“I worry about how SROs support school to prison pipeline in our nation, and if our  success will be used to further this program in other schools and cause further harm in other communities,” resident Zachary Bull said, using “success” sarcastically. 

Jackson, a former prison inmate himself, began his work advocating for prison reform seven years ago

His prison advocacy work, which extends around Southern Maine, also addresses systemic racism in schools and the “school to prison pipeline,” which he says is tied to systemic racism and socio-economics, which is a community issue as much as a police issue.

The pipeline, Jackson said, is the idea that certain types of discipline and attitudes towards students perceived to cause trouble, especially through racial bias, reinforces negative behaviors that may end up landing that student in jail, creating a lifelong pattern of trouble. Advocates, including Jackson, believe that SROs worsen the issue.

“Many young people I work with heard (teachers say) ‘He’s going to jail,’ as young as elementary school, they begin identifying them then,” Jackson said. “In my experience, when that occurred (for white students) resources went to that kid, they didn’t send an SRO. The police have become the catch-all. He’s not just handling criminal activity, but mental health activity too, and when a child has been in trauma.”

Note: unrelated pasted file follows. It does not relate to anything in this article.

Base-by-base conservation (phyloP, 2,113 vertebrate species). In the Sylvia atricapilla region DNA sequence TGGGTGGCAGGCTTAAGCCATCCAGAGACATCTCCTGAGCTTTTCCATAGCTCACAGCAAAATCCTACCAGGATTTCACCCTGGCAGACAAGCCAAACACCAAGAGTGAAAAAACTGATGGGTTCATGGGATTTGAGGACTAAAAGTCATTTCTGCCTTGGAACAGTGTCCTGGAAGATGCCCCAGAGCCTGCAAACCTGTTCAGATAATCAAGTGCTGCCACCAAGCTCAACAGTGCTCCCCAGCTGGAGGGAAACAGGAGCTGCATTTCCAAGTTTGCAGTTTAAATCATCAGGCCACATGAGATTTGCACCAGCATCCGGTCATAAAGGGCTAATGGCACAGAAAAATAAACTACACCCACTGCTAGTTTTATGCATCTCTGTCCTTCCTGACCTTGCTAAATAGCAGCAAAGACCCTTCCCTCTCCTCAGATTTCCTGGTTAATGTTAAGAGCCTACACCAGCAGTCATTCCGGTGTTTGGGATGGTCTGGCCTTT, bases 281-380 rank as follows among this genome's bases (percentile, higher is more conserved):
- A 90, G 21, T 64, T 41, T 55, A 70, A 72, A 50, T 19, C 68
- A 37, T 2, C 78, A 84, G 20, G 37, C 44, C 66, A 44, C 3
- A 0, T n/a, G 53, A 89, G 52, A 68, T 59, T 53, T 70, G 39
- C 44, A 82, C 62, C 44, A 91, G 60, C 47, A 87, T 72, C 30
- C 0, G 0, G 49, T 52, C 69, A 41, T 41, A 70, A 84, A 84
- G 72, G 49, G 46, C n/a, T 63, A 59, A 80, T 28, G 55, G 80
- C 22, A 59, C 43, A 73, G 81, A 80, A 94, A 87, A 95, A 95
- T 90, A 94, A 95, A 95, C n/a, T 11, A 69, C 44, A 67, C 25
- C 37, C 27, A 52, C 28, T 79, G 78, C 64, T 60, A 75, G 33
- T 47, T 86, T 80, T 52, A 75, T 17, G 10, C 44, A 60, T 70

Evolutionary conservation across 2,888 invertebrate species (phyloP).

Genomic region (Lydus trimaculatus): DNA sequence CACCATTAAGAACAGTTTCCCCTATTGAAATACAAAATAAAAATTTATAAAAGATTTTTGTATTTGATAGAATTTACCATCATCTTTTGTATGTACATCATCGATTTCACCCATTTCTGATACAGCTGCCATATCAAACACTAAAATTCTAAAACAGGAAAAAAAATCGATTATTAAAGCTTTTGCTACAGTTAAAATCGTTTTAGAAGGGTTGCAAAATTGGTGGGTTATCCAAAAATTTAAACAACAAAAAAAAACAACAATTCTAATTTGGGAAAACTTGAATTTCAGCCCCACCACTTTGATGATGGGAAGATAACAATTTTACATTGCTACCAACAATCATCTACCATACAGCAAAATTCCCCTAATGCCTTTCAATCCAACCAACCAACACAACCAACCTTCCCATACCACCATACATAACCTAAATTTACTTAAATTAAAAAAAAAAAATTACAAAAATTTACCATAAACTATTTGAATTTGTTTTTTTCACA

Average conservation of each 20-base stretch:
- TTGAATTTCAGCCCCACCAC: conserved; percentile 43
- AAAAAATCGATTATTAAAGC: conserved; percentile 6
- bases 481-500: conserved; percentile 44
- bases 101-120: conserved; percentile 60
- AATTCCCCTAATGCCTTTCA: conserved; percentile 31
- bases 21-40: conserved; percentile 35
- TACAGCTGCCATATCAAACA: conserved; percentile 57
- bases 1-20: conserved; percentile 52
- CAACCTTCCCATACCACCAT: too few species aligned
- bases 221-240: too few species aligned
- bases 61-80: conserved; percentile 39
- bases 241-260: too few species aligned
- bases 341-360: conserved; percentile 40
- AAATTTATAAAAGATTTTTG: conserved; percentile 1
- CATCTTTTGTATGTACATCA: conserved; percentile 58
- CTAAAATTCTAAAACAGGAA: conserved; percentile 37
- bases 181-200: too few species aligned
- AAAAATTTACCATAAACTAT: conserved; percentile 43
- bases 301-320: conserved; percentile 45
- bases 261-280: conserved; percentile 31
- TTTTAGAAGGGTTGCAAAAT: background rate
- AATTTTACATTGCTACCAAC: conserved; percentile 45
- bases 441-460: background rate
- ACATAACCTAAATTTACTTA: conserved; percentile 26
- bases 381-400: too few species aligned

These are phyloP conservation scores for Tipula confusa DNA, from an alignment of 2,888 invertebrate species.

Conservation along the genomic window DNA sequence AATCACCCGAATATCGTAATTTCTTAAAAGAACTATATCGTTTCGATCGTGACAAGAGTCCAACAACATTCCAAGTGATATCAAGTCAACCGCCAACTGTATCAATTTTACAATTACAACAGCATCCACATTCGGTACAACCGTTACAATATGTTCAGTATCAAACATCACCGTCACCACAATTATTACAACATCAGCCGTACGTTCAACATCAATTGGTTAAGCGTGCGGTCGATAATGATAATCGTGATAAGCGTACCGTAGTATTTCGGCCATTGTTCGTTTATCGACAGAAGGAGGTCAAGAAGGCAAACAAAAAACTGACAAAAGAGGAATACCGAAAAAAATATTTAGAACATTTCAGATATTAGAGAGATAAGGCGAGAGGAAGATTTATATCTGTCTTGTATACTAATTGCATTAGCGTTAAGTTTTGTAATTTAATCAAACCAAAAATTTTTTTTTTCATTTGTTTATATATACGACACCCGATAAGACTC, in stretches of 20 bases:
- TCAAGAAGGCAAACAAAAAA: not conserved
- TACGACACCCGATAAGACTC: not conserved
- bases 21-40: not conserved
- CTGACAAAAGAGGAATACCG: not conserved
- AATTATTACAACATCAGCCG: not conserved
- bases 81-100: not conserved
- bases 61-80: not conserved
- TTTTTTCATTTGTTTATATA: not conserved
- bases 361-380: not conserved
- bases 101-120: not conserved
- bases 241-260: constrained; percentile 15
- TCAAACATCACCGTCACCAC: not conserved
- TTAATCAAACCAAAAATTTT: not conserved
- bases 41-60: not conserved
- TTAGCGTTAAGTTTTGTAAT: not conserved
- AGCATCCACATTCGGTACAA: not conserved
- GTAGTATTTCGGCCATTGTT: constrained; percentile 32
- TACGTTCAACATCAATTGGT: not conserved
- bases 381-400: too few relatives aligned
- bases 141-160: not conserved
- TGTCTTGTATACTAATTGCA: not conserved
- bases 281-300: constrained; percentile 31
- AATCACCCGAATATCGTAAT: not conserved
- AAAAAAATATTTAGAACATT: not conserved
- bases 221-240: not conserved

Jackson said schools need to provide tools to deal with the mental health and trauma related issues, not expand the police presence.

“A lot of these instances are detrimental where SROs and students connectLet’s face it, our system doesn’t have a light hand – especially our criminal justice system – it touches people with heavy hands that have lifelong impacts,” Jackson said. 

Residents also called for a ban on no-knock warrants and chokeholds in support of the Black Lives Matter movement.

“Falmouth has no knock warrants and (choke holds), despite how these have been used to harm black people in our nation, I do not believe these should be legal in Falmouth,” Bull said.

The Council took no action, but said they will take residents’ input into consideration and work on solutions at a retreat this the summer.

Solutions may include policy changes, more workshops and training for police.

Identifying these problems and possible solutions are a good place to start, Jackson said, but ultimately, change has to come from the community as a whole.

“What can aid (the disparity) the most is to make sure that our town council and town structures have diversity,” Jackson said. “I really feel like it’s hard to address systemic issues when everyone making the decisions and has the power is white. These are some things we have to look at. If you look at those positions of power, it’s hard to govern and make decisions about things when the people whom you are trying to help are not included in that.”